As I get further and further from the holidays, my life gets more and more real. Work, which slows during the winter break, comes more alive as students and faculty return to school. More work means less creative space for me. To add to the challenges, Aaron got violently ill with a stomach virus. So, just as I struggled to balance creative work, family life, and my job, I needed to pick up the (many, many) tasks he does each day while he convalesced. I’m, of course, happy to do it, but it just means left time for the non-essentials.
Suffice to say, my small stones suffered. I often crawled into bed at the end of the day, only to think, “Crap, small stone.” Then, I would search my brain for the one or two moments of mindful observation that I may have managed amidst my schedule. The quality of my writing was less than I desired, but I wrote a small stone every day. Which causes me to wonder: which is important, the practice or the product? For me, this week, the practice kept me sane.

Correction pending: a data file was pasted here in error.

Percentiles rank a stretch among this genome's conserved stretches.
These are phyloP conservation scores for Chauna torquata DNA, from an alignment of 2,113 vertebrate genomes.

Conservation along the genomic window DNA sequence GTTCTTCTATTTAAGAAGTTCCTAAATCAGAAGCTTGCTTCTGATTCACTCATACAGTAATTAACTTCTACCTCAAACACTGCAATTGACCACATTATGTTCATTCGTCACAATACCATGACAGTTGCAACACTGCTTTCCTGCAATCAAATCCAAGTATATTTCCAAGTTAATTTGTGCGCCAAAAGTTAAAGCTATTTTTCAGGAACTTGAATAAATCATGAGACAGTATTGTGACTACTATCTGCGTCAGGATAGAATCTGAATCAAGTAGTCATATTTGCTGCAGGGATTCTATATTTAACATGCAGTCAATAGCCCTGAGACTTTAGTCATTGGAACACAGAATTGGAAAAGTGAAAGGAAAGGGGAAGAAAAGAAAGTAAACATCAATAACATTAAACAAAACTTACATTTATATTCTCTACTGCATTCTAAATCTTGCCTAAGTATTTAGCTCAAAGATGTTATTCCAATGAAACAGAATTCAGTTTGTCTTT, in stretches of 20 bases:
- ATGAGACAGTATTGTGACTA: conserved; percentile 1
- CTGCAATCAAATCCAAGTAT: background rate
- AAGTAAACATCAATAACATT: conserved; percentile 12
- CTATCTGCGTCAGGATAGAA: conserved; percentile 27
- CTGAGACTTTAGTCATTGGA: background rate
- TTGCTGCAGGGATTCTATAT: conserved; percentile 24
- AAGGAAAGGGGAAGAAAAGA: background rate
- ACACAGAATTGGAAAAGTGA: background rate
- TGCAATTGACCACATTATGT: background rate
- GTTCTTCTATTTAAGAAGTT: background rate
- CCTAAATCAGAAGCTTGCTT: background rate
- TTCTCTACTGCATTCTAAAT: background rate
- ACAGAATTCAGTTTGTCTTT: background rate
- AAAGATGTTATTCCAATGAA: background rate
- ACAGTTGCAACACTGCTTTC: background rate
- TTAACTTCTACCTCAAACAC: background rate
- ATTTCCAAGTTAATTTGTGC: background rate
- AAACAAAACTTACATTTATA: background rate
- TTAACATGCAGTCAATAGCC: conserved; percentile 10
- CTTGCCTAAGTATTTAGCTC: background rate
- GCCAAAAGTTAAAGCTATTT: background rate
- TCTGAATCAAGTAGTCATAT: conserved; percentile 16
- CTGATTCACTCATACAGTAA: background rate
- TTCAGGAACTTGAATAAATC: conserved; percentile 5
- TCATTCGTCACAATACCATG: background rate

Here are this week’s small stones:
A copse of trees draws parallel shadows on the pock marked lawn. The snow crackles and melts.
Nursing to Sleep
Her fingers poke and drift over the soft flesh on my upper arm. Breath slows as her eyelashes flutter and fall against my skin. Outside, the neighbor’s dog barks an alarm to the neighborhood.
Everything in this moment is holy.
Bare branches curl and stretch, a fractal unfurling across the open sky.
The rain crackles and spits, hardening to glass as it falls towards the earth.
Her head burrows closer to my chest. The cat stretches lengthwise between my feet. I fold limb over limb to hold my space, listen to their synchronous snores.
She lets the Cheerios fall from her fingers, as if they are rose petals. She stomps and squeals with every crunch.
Each shovel scrape echoes off the other houses. With each sharp push, I erase the steps of this morning’s dog walkers and travelers. Behind me, dormant brown hydrangeas rattle.in the breeze.